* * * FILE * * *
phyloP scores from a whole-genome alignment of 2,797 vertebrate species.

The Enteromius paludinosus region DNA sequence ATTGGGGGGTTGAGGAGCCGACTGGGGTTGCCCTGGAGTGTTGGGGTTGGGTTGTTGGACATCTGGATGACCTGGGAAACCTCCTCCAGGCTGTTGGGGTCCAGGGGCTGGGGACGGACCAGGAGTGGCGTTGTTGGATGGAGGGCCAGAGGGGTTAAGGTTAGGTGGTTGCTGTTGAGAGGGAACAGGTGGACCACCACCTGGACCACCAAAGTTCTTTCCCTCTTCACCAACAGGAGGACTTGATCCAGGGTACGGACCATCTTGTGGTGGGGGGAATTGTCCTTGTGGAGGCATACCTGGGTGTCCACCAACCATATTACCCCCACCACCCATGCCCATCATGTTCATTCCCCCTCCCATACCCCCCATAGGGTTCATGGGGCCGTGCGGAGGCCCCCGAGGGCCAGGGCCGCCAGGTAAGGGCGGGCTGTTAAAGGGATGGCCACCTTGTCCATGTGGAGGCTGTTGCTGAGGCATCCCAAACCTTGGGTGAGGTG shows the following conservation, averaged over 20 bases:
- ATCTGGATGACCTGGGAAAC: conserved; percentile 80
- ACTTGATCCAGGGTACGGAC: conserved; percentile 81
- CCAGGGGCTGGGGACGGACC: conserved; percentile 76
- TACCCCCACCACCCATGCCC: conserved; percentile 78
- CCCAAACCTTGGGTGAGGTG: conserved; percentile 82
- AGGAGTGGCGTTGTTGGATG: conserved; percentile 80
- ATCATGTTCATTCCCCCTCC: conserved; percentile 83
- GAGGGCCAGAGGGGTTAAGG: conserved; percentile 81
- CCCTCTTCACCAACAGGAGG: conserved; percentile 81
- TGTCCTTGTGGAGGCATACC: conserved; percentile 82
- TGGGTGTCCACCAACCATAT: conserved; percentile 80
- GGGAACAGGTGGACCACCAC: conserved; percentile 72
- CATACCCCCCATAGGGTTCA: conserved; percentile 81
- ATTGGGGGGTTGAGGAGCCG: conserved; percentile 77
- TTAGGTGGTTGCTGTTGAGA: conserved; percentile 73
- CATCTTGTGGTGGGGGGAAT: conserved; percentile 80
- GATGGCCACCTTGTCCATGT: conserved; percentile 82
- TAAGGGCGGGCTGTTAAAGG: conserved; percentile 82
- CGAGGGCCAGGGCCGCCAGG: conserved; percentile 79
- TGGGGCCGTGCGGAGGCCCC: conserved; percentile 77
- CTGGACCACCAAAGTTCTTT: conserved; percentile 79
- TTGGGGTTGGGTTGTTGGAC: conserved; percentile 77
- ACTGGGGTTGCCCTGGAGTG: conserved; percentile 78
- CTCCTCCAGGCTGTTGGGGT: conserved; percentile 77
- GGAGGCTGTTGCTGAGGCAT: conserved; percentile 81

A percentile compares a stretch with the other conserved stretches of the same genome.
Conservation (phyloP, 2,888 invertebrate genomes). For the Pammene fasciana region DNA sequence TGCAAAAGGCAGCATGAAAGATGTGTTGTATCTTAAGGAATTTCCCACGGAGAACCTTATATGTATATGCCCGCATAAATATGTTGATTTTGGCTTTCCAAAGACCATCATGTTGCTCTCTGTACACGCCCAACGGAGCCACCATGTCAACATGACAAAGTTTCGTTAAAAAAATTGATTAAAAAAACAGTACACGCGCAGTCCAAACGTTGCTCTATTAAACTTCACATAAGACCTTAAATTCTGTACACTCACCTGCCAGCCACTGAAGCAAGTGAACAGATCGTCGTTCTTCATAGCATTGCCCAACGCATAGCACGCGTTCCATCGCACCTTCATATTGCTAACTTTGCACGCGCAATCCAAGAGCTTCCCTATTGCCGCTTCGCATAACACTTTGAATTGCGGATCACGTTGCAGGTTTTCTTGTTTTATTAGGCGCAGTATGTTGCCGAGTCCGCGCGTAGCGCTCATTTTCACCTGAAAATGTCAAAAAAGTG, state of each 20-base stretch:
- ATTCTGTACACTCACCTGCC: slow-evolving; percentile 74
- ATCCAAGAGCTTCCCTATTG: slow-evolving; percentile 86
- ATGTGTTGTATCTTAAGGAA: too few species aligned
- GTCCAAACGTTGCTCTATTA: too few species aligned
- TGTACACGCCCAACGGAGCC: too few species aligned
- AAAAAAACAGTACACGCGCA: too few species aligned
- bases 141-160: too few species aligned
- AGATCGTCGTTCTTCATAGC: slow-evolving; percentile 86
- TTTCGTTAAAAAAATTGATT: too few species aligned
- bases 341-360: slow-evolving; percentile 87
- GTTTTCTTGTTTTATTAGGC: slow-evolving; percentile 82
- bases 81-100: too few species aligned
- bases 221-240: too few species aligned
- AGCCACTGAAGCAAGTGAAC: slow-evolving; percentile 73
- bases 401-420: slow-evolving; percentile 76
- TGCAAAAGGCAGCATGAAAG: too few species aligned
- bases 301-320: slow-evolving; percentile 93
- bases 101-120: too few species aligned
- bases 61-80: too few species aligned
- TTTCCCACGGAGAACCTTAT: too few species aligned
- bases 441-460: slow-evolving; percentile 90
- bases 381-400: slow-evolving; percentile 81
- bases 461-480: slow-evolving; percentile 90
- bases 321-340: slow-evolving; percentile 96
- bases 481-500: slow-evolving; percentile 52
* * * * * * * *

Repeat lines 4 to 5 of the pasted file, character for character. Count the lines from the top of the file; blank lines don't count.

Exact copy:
- ACTTGATCCAGGGTACGGAC: conserved; percentile 81
- CCAGGGGCTGGGGACGGACC: conserved; percentile 76